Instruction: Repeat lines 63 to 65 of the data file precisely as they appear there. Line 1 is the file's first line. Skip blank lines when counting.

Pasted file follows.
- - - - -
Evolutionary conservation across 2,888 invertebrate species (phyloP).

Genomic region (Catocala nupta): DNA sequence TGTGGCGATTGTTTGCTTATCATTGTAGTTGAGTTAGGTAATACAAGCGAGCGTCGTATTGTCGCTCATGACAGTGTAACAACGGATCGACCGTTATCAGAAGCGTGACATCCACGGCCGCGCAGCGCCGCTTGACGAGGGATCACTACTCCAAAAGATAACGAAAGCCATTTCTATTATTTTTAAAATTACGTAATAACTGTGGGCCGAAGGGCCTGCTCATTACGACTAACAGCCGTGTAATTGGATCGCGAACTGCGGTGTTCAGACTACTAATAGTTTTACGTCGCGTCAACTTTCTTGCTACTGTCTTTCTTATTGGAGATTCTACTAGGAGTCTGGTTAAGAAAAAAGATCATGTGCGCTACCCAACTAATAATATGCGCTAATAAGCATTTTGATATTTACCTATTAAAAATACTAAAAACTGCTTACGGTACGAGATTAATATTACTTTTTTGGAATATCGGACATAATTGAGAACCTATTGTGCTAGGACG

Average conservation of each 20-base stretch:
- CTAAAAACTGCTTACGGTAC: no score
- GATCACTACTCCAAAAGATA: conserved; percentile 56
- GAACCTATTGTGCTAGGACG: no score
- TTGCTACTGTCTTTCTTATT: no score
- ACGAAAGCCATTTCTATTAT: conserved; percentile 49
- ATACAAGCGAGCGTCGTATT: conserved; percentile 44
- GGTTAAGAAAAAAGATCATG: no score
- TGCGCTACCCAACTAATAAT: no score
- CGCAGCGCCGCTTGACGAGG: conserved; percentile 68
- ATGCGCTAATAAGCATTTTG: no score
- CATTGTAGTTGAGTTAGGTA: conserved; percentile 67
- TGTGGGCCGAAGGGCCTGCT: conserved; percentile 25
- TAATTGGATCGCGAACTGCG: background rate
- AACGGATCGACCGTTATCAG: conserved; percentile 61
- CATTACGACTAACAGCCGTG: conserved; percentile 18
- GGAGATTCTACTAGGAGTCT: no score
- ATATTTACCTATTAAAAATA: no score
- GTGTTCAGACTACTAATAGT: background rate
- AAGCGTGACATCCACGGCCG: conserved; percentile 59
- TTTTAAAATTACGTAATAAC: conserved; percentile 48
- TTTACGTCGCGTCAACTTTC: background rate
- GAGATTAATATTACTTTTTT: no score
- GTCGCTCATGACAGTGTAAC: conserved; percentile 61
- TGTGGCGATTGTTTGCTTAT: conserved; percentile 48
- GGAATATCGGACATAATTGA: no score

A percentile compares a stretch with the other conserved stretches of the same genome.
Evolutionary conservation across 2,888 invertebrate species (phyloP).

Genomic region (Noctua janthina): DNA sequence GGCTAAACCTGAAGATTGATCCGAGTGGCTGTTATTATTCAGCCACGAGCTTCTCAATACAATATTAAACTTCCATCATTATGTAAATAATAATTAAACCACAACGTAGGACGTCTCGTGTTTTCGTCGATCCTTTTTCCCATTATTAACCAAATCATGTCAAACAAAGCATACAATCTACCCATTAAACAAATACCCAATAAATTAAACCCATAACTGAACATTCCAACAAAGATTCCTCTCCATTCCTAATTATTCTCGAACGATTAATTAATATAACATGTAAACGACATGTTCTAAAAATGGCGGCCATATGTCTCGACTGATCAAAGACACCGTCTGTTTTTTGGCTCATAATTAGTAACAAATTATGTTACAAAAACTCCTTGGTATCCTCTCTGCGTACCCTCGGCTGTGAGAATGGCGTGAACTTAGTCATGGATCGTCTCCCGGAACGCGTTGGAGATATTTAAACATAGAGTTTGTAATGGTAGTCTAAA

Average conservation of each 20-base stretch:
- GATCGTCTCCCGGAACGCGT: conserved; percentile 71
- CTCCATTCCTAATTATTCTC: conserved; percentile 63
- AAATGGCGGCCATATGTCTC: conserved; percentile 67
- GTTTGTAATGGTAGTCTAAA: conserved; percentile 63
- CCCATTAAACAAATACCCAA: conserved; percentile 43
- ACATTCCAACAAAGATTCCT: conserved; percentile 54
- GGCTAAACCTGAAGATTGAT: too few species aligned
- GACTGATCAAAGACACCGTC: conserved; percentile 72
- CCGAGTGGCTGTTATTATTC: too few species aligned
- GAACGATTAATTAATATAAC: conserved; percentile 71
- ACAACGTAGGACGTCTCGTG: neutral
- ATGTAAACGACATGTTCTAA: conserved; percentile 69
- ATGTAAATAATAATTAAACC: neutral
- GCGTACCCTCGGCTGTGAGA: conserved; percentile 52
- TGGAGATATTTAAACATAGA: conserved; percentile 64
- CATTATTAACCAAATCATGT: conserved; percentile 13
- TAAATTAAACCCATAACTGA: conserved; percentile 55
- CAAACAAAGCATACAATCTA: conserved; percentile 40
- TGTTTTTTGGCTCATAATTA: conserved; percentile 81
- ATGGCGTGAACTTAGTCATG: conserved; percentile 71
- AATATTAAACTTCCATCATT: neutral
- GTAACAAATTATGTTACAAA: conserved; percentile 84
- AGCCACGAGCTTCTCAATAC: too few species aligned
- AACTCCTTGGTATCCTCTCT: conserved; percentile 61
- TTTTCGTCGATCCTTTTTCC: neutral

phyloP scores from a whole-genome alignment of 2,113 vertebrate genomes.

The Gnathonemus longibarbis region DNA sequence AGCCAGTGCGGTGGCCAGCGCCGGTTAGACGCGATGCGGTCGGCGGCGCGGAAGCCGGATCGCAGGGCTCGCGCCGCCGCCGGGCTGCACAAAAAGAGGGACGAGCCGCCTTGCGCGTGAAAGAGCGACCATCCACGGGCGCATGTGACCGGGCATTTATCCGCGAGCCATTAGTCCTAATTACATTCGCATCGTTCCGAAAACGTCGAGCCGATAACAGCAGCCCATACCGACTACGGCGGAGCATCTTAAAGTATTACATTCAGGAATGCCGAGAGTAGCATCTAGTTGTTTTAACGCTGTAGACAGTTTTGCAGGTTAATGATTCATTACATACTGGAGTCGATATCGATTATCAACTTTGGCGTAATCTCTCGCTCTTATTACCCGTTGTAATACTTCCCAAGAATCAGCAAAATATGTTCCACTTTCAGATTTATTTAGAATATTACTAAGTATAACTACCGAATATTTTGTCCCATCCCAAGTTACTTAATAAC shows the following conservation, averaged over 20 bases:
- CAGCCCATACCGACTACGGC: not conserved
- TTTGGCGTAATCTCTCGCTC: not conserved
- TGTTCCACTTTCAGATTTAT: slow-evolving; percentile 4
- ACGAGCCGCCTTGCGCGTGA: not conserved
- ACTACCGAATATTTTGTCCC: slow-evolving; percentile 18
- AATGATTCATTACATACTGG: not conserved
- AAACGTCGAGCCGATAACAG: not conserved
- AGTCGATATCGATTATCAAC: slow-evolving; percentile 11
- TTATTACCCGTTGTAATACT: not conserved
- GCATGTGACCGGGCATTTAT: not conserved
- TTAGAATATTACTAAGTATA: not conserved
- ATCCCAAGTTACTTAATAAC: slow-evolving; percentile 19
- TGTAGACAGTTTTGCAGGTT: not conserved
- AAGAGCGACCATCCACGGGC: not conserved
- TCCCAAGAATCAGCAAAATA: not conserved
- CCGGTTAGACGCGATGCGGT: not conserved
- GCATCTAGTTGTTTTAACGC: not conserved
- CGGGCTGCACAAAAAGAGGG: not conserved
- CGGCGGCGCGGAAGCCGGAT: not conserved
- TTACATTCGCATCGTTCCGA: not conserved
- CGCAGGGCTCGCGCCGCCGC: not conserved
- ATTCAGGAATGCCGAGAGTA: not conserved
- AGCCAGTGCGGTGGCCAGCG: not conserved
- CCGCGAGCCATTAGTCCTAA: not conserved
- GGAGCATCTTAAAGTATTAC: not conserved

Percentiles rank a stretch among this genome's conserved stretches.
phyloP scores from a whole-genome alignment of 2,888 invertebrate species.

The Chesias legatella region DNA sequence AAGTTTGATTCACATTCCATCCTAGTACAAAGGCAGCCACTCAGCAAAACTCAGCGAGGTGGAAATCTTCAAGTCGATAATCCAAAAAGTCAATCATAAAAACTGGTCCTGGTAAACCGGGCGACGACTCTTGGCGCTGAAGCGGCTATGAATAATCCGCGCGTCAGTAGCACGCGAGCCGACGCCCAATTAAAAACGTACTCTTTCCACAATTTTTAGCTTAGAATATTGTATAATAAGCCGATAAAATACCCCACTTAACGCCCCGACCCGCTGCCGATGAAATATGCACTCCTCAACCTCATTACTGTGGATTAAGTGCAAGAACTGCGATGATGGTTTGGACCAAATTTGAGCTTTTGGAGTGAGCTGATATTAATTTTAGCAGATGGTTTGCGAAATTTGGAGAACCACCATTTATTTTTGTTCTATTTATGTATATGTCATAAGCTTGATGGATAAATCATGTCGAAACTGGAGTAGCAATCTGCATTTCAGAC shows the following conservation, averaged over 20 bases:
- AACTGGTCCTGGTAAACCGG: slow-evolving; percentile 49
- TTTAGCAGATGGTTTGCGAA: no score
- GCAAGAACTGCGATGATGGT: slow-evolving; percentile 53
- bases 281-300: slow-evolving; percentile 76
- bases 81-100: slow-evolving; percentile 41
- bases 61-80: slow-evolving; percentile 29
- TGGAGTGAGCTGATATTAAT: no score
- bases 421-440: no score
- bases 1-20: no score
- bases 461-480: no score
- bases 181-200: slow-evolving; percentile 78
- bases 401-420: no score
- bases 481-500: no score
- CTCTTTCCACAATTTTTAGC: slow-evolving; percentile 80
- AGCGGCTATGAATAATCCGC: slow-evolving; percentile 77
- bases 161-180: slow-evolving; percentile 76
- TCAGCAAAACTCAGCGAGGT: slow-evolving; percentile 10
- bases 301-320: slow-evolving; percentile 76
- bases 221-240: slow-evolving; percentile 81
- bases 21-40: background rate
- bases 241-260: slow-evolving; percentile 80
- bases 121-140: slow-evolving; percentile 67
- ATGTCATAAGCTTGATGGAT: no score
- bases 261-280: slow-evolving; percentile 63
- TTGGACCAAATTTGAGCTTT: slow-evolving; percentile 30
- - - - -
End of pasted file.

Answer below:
- ACGAGCCGCCTTGCGCGTGA: not conserved
- ACTACCGAATATTTTGTCCC: slow-evolving; percentile 18
- AATGATTCATTACATACTGG: not conserved